By Katie Pierce
As FinTech services continue to evolve, more challenges come with it. One of the most prominent challenges in the FinTech industry is cybersecurity. With the rise of mobile banking and online payments, hackers are looking for ways to exploit vulnerabilities.
This article will discuss some of these challenges and best practices to help you stay safe when using FinTech solutions.
Cybersecurity Challenges in FinTech
The FinTech industry has seen a surge in popularity over the past few years. However, with the increase in popularity comes an increase in security risks. Some of the biggest challenges include the following:
1) Data Breaches
FinTech companies collect large amounts of data from their customers. Hackers can use this information to steal identities or access sensitive financial accounts. They can access customers’ bank account numbers, social security numbers, and other personal information that could lead to identity theft.
2) Malware Attacks
Malicious software (malware) is becoming increasingly common on smartphones, tablets, laptops, and desktops. This malware poses a risk if your device connects to the internet. It can take control of your computer, steal private information, or damage files. It can even cause system crashes and slowdowns.
3) Application Breaches
Many hackers have targeted FinTech companies that rely on applications. These FinTech apps may contain backdoors that allow attackers to take full control of your devices. Additionally, they can be used to send spam emails, install viruses, or track user activity.
4) Phishing Scams
Phishing scams are one of the biggest threats facing the FinTech industry today. A phisher sends out fake emails that look like they come from legitimate banks or payment processors. They often ask users to enter login credentials such as username and password. If users fall victim to a scam, they may lose money, credit card details, or other valuable information.
5) AI Fuzzing
Using AI-based tools, hackers are finding new ways to target FinTech solutions. For example, hackers can use AI fuzzing to find weaknesses in an app’s code or data security. Once identified, hackers can exploit these flaws to gain unauthorized access to systems or networks.
6) Insider Threats
Hackers may attempt to infiltrate FinTech companies through employees who work at the company. Employees may know about a company’s internal processes, network structure, etc. Therefore, they may disclose confidential information, including passwords and usernames, which hackers can use to gain access to other systems or networks.
7) DDoS Attacks
Distributed Denial of Service attacks (DDoS) is designed to disrupt websites and make them inaccessible to users. A DDoS attack aims to overwhelm servers with traffic from multiple sources. Hackers can launch DDoS attacks against FinTech companies, causing significant damage to the business.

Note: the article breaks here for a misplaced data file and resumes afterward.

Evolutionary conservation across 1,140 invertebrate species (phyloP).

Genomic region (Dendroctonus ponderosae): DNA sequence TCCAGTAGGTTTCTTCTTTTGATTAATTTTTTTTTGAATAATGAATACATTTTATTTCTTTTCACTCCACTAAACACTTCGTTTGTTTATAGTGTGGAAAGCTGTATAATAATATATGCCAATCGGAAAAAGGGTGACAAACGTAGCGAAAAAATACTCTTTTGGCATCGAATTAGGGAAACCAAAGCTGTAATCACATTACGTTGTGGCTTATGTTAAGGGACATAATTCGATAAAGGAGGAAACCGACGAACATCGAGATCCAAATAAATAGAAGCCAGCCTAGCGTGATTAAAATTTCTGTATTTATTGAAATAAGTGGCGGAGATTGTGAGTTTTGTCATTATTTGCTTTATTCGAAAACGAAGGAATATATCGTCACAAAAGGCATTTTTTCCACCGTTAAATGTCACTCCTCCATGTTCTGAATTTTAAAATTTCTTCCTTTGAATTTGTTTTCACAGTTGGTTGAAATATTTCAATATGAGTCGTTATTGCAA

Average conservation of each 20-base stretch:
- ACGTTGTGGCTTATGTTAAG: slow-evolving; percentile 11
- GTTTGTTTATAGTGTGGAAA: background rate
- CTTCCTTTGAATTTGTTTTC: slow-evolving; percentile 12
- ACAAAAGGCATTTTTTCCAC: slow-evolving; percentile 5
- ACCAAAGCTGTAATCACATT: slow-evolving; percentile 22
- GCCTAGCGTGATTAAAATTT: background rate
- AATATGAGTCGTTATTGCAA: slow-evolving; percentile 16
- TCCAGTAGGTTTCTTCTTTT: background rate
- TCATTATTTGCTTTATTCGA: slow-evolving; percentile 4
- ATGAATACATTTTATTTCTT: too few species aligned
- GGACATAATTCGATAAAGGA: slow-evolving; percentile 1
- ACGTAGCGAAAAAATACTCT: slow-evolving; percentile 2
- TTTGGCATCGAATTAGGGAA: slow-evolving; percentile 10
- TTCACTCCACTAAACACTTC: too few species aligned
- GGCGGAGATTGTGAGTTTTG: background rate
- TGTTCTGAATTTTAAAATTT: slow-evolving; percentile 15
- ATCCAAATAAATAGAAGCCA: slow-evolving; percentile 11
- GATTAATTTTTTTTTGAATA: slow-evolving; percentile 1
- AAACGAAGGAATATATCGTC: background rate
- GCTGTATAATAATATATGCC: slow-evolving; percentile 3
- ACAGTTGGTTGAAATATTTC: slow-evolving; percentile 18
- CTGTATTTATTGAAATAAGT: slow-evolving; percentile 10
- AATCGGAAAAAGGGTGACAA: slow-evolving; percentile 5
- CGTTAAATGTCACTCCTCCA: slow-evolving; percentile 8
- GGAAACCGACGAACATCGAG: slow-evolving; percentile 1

Best Practices to Stay Safe from Cyber Threats
You must implement several best practices to stay safe from cyber threats. Here are some of the most important ones:
1) Use Strong Passwords
Passwords should be unique and long enough to prevent others from guessing them. Use a mix of uppercase and lowercase letters, numbers, and symbols. Change your password every few months and use two-factor authentication as well. This will help keep your accounts more secure.
2) Keep Your Software Up To Date
Software updates protect your device from known vulnerabilities. They will have unique security features for protecting your data. Make sure you update all the software on your smartphone, tablet, laptop, desktop, etc., especially operating systems and third-party programs.
3) Regularly Backup Your Data
Aside from stealing your personal information, hackers can also delete and clear sensitive data. As such, you should regularly back up your data. You can store backups on external hard drives or online cloud storage services. Having an extra copy of your files ensures that you won’t lose everything if hackers access your account.
4) Avoid Public Wi-Fi Networks
Public Wi-Fi networks aren’t safe spaces to connect to because anyone nearby could potentially hack into your connection. It’s best to avoid public Wi-Fi connections altogether. Instead, only use trusted connections, such as your home router, when connecting to the Internet.
5) Be Careful When Opening Emails
Email attachments are usually the first point of contact between businesses and customers. However, they can contain viruses or malware. Make sure you always open attachments from people you trust before opening them. If you don’t recognize the sender, mark the message as spam instead.
6) Train Staff About Cybersecurity Practices
If you work with staff members, train them on how to avoid cybersecurity issues. They should know how to identify phishing emails and other types of scams. Also, tell them to report suspicious activities right away. This will help them protect their own and the company’s data.
The Bottom Line
Cybersecurity is one of the biggest challenges facing financial institutions today. Fortunately, there are ways to mitigate cybersecurity risks. Implementing best practices like those mentioned above can minimize the risk of being hacked.